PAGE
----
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Heritage Park Early Learning Center coworkers share memories of Irene Gagne

April 2, 2011

PAWTUCKET – Every weekday at about noontime, as her shift came to a close, Irene Gagne would walk toward the front doors of the Heritage Park YMCA Early Learning Center, turn around, look at nearby co-workers and offer them this bit of advice: “Behave, ladies.”
Those colleagues are still coming to grips with the fact they won't hear that anymore.
The news of Gagne's death reached Heritage Park during the late-morning hours of Wednesday, March 9, and her colleagues admitted they walked around the massive building's halls dumbfounded.
“I cried and cried and cried,” explained Nella Freiha, a lead toddler teacher, of Gagne, who at 71 suffered a massive stroke that morning while preparing for her duties as the center nurse. “I loved Miss Irene. She was like a mom to me. She was always there for all of us. She'd give you advice on everything, even if you didn't want it.
“I miss her because I worked with her for over 10 years, and I'd see her every morning,” she added. “She'd say, 'Hi, Nella. How are you?' and she always had a smile on her face, even if she wasn't having a good day. She also used to yell at me. If I made a mistake, or said something crazy, she's say, 'Nella, what's wrong with you?'
“That was just her way. She was very direct and forward, just brutally honest, whether it was going to hurt your feelings or not. You always knew she was trying to help you make the right decision. We all loved her, and felt her love in return.”
On Monday afternoon, Gagne's co-workers shared their memories of a woman who reveled in taking care of children, and adults whom she considered her own.
“When I found out, I was stunned,” noted Walsh, the center's administrative assistant. “It was as if we'd been hit in the head with a stick. Nobody quite knew how to react. Nobody could fathom it. Irene was all about caring for the children and staff here. She didn't treat it as her job, but treated us like we were all part of her family.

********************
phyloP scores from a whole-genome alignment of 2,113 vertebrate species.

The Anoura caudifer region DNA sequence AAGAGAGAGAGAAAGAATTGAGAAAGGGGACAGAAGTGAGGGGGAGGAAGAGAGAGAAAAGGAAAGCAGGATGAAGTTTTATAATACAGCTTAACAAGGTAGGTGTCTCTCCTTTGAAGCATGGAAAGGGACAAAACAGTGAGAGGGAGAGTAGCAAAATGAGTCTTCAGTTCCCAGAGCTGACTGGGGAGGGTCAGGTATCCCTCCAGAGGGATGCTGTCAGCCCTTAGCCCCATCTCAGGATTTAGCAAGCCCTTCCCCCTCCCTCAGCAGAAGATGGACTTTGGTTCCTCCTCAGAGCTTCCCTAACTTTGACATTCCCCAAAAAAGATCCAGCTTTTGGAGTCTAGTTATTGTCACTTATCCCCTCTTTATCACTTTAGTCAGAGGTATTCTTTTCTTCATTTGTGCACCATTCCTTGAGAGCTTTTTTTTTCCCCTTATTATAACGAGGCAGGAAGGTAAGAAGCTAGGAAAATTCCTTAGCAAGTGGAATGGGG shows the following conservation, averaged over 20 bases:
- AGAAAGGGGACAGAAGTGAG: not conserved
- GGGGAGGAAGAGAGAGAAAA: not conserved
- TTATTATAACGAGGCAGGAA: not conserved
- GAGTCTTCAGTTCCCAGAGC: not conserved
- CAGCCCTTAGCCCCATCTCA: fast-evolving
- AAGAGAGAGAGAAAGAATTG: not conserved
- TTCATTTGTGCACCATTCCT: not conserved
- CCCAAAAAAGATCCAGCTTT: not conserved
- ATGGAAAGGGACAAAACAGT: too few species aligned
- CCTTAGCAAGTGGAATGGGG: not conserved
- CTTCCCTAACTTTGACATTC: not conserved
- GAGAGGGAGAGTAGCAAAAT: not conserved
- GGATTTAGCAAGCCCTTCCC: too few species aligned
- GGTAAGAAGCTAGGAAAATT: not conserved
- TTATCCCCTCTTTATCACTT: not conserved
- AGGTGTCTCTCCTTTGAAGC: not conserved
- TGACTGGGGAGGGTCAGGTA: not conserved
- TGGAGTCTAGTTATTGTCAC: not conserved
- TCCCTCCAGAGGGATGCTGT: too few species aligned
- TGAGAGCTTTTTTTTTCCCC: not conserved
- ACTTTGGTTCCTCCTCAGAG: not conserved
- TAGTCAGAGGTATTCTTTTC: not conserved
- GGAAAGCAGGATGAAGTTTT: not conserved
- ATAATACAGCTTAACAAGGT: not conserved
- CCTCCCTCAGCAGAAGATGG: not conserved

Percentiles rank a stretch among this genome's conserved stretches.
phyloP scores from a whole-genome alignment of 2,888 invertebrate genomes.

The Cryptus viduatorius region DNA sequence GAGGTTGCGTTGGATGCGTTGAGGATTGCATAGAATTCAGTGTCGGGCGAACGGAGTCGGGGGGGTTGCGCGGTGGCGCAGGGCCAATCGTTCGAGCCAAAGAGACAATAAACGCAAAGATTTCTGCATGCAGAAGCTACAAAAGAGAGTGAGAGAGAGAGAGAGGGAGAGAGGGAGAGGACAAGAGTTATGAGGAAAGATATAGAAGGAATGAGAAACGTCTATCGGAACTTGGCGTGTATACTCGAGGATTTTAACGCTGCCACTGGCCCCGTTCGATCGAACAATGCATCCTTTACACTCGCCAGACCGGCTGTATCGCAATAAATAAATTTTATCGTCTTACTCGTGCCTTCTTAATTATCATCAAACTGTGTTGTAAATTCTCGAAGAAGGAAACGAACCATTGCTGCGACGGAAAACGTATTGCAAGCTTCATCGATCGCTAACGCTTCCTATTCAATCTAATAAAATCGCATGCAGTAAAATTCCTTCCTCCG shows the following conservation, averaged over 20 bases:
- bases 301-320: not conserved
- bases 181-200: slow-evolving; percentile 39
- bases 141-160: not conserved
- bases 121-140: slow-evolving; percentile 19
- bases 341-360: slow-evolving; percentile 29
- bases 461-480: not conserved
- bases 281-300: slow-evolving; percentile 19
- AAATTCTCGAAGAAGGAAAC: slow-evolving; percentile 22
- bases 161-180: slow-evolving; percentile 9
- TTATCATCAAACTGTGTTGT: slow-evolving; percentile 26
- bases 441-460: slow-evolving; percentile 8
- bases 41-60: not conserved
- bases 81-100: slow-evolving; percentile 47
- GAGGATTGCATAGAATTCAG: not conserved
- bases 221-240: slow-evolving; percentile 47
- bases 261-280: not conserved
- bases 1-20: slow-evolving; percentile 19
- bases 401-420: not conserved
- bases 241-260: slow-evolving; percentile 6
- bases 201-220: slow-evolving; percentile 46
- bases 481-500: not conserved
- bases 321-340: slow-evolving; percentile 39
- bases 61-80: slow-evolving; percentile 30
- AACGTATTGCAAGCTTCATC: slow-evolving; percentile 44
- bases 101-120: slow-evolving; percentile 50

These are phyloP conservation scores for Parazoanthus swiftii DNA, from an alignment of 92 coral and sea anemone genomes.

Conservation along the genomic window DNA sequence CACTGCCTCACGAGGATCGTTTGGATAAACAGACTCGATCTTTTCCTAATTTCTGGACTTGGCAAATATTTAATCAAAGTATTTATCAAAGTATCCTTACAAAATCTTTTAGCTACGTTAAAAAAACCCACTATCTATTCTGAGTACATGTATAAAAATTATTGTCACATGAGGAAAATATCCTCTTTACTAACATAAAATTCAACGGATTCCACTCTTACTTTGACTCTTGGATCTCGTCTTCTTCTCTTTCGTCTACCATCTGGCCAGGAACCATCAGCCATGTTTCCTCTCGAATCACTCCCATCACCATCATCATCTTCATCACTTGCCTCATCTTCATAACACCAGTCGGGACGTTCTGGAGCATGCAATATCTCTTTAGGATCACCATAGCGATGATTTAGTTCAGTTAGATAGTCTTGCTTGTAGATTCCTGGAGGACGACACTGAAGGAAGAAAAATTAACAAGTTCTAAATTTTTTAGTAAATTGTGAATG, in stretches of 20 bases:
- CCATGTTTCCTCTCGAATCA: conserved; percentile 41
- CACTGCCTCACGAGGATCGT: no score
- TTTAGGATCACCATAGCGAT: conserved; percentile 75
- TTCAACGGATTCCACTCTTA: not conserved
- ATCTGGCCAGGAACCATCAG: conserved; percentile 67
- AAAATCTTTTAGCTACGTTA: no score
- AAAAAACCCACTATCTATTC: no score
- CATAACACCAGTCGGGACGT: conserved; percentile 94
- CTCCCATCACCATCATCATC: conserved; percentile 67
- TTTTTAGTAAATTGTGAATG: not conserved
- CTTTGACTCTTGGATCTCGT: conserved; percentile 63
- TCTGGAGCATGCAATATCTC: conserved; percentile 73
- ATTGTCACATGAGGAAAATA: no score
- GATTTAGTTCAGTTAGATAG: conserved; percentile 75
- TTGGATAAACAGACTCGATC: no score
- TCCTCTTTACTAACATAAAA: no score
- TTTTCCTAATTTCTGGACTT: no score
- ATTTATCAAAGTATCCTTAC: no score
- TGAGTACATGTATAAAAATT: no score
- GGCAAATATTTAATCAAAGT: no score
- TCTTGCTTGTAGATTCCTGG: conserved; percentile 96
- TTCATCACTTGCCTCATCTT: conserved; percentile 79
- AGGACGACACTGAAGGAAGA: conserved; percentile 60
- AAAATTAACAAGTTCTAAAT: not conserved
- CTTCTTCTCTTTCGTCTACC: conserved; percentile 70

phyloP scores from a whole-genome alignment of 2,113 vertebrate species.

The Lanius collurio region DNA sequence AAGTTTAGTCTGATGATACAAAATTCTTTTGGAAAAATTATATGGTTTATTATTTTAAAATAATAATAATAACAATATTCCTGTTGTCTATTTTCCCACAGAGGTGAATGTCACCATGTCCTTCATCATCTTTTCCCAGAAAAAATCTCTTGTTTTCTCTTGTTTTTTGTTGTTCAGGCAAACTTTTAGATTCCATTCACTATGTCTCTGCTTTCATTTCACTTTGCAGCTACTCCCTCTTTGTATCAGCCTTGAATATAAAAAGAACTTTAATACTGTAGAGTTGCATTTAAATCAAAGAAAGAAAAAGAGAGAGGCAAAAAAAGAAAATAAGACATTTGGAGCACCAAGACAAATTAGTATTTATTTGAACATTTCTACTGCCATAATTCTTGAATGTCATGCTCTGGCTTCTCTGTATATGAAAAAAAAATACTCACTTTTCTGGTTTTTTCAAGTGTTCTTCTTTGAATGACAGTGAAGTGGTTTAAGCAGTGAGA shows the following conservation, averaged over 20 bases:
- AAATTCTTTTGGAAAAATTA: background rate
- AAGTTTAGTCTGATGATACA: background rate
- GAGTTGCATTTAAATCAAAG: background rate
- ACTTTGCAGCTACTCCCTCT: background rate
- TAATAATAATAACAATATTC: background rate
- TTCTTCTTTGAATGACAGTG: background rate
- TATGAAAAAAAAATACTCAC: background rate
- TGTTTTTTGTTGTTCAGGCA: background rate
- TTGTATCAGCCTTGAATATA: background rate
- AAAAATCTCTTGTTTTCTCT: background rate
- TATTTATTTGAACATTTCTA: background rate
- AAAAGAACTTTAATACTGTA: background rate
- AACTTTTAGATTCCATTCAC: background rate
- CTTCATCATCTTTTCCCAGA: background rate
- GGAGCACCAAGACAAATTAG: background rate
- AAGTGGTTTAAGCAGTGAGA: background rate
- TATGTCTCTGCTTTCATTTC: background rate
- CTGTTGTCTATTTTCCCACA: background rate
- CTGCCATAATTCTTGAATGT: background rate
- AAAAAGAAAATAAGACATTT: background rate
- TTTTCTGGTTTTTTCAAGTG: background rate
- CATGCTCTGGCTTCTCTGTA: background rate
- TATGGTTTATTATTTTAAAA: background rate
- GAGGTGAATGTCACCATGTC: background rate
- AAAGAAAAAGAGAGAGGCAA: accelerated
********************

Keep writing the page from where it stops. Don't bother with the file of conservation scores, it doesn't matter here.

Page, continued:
“That's what she called us, her 'other' family, though she was very much into her own family, too.”
Offered Freiha, shaking her head: “Work will never be the same around here, not ever again. I feel an emptiness in these hallways, and it's because she can never be replaced. I will say this: The next nurse will have very big shoes to fill.”
Christy Carrion, Heritage Park's Assistant Director of School-Aged Programs and Parent Engagement Coordinator, has known the Gagne family for decades now; she went through 13 years of school with Gagne's daughter, Sherrie.
“We're still friends,” Carrion offered. “Actually, Sherrie had called me that morning to tell me the rescue workers thought she had suffered a stroke, and that they were transporting her to Rhode Island Hospital. A little while later, I called to see what was happening, and Sherrie told me Irene was still alive, but they had taken her off the respirator. They were waiting for her to pass.
“I came out here to see Mary (Walsh) and Ana (Santos), and I almost fell down,” she added, her eyes moistening. “I left work and went with my mom (Penny Suchan) to the hospital. I couldn't believe what had happened. She always was so full of life. She definitely was too young.
“She absolutely had a heart of gold. She was definitely quick-witted. She always was smiling, but she could put the smack down on you when she felt she needed to.”


Santos, the center's Administrative Coordinator, couldn't believe what others were telling her that fateful day.
“I didn't think it was true until we all went to the wake at Tripp Funeral Home,” she said. “I thought she would still walk through the doors. She used to come in every morning and grab the medicine basket before heading to her office. When I'm by myself, I'll imagine she's about to come in, so I'll go and pick up the basket, put it on the counter so she could take it.”
Gagne's job was to spend three hours – 9 a.m.-noon, Monday through Friday – checking on the health and welfare of the youngsters (ages six weeks to eight years) attending Heritage Park.
“She would dispense medications and take care of children who were ill, or became ill while she was here,” stated Sharon Friedman, the YMCA Branch's Executive Director. “She also was sought by staff or parents for advice, and she'd offer her wisdom as well.
“I actually hired Irene back in 2000, and it was basically because she had all of the qualities for the job, and an enthusiasm for caring for young children,” she continued. “I also had another staff member whom I respected tell me she had known her for years, and that she should be hired.